Next, I ran a series of tests using HD Tune Pro. This hard disk utility measures a drive's performance by testing its sequential read and write speeds as well as its access time, burst rate and CPU usage. For this review, I'm also going to use it to benchmark the 970 PRO's random read and write speeds, random access times and the number of operations per second.
The 970 PRO performed very well when benchmarked with HD Tune. The drive had average read and write speeds of 2533.6 MB/s and 2188.3 MB/s, respectively, and a burst rate of 722.7 MB/s when reading.
The 970 PRO didn't disappoint when doing random reads and writes. When reading 4KB blocks, the drive reached 41,684 IOPS and had an average speed of 162.828 MB/s. It was even faster when writing, reaching 47,535 IOPS with an average speed of 185.685 MB/s.
Anvil's Storage Utilities:
Anvil's Storage Utilities is another benchmark designed with SSDs in mind. The standard storage benchmark measures a drive's performance by testing its transfer speeds, access times and IOPS.
Lastly, I ran a series of tests using Iometer. This tool can be configured to benchmark a number of things. In this case, I used it to measure the 970 PRO's read and write speeds and the number of operations per second. The tests were run using random bytes and a queue depth of 3.
The 970 PRO's performance was very similar to what we saw in our other tests. The drive was able to read at 3131.16 MB/s and write at 2214.01 MB/s.
The 970 PRO also performed very well when doing random reads and writes. In our tests, the drive was able to read at 332.22 MB/s and write at a whopping 908.48 MB/s.
According to Samsung, the 512GB 970 PRO is capable of 370,000 IOPS when reading and 500,000 IOPS when writing 4K blocks. In our tests, the drive reached 85,048 random read IOPS and 232,572 random write IOPS. As with most drives, the 970 PRO performed better at higher queue depths. With four threads and the queue depth set to 32, it reached 378,433 random read IOPS and 441,831 random write IOPS.
PCMark 8 - Storage Test:
PCMark 8 is a complete benchmark for Windows. It includes five benchmark tests, each designed around a specific scenario. The storage benchmark measures drive performance using real-world traces recorded from Adobe Creative Suite, Microsoft Office and a selection of popular games.
PCMark 8 also includes a consistency test which measures the performance consistency and degradation tendency of a storage system. The test reports the performance level at the start, the degraded steady-state and the recovered state as well as the number of iterations required to reach the degraded state and the recovered state. For this test, we are focusing on the Adobe Photoshop (Heavy) trace and will look at both the bandwidth and latency of the drive
The 970 PRO did quite well throughout PCMark's consistency test. While the average bandwidth dropped below 600 MB/s during the degradation and steady state phases, it was still considerably faster than the other PCIe SSDs that we've tested. More importantly, the 970 PRO had no problems bouncing back during the recovery phase.
While SSDs offer many benefits, there are some downsides to using flash memory. One of the biggest issues people run into is performance degradation. Over time, an SSD will run out of fresh blocks and will have to write over data the file system has marked as deleted. This procedure is very complicated and can slow an SSD's write speeds considerably.
To fix this problem, most manufacturers have added TRIM support to their SSDs. The TRIM command allows an operating system, such as Windows 10, to tell an SSD which data blocks are no longer in use. Using this information, the drive pro-actively erases these blocks and adds them to the free block pool.
To test the 970 PRO's TRIM and garbage collection functions, I first put the drive in a "dirty" state. I used Iometer to fill the entire drive and then ran a random write test for 30 minutes. This had little impact on the 970 PRO's read speed. However, its average writing speed dropped to a mere 123.9 MB/s.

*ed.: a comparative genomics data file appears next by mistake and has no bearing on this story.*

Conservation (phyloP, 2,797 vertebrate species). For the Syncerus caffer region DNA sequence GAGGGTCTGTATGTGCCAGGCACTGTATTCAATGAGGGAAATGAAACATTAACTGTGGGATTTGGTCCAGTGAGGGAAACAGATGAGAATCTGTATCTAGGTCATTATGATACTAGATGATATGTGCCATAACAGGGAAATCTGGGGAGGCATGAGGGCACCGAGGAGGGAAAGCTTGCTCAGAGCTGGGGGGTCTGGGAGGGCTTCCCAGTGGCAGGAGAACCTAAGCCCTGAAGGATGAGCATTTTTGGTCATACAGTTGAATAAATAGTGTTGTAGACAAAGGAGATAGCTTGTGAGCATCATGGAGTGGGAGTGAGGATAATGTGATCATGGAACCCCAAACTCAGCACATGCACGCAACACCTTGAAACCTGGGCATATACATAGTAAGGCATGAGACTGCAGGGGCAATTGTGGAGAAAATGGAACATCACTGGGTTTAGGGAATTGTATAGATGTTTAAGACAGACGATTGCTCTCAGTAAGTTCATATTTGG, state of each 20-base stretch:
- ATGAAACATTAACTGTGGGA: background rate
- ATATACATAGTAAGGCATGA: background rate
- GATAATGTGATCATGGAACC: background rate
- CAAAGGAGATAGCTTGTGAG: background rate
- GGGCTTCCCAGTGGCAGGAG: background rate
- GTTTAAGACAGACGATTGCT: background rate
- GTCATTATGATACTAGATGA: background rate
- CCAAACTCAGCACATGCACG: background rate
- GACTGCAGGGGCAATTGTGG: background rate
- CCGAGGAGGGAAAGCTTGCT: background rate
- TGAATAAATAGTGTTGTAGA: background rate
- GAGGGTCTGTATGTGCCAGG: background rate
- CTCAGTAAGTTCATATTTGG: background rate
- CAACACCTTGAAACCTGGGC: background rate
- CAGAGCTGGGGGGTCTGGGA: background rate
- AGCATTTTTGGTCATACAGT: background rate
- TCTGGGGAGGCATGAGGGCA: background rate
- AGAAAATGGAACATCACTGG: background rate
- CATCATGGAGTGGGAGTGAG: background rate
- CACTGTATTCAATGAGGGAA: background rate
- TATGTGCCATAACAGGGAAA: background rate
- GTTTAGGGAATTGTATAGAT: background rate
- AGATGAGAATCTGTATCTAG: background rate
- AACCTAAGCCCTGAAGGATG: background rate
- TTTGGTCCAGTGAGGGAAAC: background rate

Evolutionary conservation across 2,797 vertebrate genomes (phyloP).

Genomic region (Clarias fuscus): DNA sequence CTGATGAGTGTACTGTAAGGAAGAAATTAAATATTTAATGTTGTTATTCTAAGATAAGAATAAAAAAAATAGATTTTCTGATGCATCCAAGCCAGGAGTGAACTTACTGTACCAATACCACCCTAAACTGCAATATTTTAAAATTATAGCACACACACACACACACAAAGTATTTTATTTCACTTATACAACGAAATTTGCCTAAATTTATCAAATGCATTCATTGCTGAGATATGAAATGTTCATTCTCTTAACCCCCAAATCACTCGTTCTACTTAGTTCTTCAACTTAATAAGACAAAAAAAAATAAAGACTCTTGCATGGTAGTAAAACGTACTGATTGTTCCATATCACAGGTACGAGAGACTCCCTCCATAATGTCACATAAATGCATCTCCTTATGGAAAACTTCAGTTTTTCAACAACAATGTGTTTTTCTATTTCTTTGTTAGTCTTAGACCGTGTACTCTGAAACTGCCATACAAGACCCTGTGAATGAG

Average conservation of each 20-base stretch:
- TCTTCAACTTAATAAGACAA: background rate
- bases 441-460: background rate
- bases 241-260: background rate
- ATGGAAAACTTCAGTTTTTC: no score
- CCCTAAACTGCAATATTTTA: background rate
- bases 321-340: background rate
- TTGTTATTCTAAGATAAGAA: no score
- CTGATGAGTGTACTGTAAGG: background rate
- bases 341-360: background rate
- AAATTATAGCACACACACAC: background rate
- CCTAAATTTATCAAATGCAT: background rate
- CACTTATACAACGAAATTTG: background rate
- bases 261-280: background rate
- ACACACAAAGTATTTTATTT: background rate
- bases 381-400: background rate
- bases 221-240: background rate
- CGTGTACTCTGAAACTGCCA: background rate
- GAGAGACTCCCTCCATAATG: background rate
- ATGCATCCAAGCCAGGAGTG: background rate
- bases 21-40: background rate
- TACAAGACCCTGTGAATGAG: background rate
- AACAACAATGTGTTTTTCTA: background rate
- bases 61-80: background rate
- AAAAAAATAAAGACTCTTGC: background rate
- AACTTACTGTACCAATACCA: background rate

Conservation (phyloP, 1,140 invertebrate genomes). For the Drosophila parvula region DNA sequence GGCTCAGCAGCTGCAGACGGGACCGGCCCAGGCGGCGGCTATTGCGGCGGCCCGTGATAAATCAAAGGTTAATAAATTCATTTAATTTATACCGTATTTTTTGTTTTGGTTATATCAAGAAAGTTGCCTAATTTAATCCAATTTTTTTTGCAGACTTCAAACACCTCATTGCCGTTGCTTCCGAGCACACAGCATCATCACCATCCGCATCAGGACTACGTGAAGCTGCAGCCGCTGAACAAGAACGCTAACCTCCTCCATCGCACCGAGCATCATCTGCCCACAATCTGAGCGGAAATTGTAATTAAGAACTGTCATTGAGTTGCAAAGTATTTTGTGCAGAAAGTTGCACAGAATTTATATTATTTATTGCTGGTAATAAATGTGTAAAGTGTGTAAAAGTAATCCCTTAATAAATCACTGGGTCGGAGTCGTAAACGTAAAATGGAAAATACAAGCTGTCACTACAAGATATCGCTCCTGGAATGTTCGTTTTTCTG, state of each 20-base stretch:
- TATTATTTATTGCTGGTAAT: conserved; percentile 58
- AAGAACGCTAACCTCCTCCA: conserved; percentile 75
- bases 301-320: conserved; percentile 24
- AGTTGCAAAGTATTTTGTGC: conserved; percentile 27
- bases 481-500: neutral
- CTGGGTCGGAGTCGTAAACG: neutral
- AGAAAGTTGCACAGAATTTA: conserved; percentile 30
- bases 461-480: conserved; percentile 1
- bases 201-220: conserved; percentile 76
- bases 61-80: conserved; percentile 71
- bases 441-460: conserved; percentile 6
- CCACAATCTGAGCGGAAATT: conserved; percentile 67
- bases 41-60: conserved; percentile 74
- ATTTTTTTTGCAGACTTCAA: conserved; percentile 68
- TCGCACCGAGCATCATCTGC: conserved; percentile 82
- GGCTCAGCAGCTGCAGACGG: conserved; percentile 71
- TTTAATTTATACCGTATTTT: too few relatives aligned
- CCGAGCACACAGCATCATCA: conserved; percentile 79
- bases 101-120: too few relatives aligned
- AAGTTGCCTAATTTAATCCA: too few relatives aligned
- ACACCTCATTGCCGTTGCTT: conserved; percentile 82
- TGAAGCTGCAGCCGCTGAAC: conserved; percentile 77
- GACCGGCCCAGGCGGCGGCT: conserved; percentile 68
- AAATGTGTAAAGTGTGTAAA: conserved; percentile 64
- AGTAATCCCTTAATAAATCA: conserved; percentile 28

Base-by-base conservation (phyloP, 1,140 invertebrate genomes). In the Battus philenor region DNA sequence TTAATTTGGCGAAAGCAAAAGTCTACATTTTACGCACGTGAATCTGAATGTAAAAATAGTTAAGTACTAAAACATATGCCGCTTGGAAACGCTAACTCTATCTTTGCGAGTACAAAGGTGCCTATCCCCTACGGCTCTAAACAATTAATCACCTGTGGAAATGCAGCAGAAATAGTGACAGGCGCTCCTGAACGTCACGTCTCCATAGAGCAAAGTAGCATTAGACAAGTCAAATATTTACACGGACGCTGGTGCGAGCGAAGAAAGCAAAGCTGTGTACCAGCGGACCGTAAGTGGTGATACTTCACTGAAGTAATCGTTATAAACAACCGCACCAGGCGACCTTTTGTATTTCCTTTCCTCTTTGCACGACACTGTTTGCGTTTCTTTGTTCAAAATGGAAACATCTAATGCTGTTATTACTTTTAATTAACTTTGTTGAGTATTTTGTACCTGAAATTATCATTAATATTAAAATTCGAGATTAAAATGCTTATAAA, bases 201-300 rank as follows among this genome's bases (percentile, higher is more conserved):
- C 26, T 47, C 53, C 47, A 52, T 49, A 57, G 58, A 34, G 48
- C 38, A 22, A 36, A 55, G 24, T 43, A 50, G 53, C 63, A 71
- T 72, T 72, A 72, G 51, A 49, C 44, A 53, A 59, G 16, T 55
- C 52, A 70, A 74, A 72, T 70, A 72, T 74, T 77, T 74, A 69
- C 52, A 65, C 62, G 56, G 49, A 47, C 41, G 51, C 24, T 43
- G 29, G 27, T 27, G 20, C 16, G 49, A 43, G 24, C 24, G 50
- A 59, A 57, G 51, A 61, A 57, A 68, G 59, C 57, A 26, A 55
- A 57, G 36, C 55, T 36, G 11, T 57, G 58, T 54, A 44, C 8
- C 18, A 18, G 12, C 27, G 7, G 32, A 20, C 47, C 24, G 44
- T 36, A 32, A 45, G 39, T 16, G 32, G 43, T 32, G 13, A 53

Samsung 970 PRO - Dirty
To see how well the 970 PRO could recover, I let the computer sit for about 30 minutes and then reran the test. The drive wasn't able to reach the factory fresh performance shown in our earlier tests. However, its average read speed jumped up to 1026.9 MB/s.
Samsung 970 PRO - After TRIM
Lastly, I used Parted Magic to perform a secure erase on the 970 PRO. With the drive wiped clean, it had average read and write speeds of 1839.9 MB/s and 1107.2 MB/s, respectively.
Samsung 970 PRO - Secure Erased
With the 970 PRO, Samsung has raised the bar yet again, delivering one of, if not the fastest, consumer SSDs on the market today. Designed for tech enthusiasts, hardcore gamers and professionals, this M.2 form factor SSD is powered by Samsung's new Phoenix controller and is available with up to 1TB of the company's latest 64-layer V-NAND flash. Combine this with a PCIe Gen3 x4 NVMe 1.3 interface and you have an SSD capable of hitting some insanely fast speeds. The 970 PRO screamed through our sequential transfer rate tests, reading at speeds as high as 3,611 MB/s and writing at more than 2,300 MB/s. The drive also did very well in our random write tests, producing more than 232,000 IOPS at low queue depths.
Impressive performance isn't the only thing the 970 PRO has to offer. To keep your data safe, the drive features AES 256-bit full disk encryption and is compliant with both the TCG Opal 2.0 and IEEE 1667 specifications. The 970 PRO also supports the Device Sleep (DEVSLP) standard which extends the battery life of a device by reducing the drive's power consumption when it's not in use. To top it all off, the 970 PRO is covered by a 5 year warranty with an endurance rating of up to 1,200 terabytes written (TBW) for the 1TB model.
The 970 PRO will be available for purchase worldwide starting May 7, 2018 with a manufacturer’s suggested retail price starting at $329.99.
- PCIe 3.0 x4 interface with NVMe protocol
- Equipped with 2-bit MLC V-NAND technology
- Available in 512GB and 1TB capacities
- Excellent sequential and random read and write speeds
- Performs equally well with compressible and incompressible data
- Small M.2 2280 form factor
- Large DRAM cache
- Supports TRIM and garbage collection
- AES 256-bit full disk encryption
- TCG Opal 2.0 and IEEE 1667 compliant
- Works with Samsung's Magician software
- 5 year warranty
- Not available in higher capacities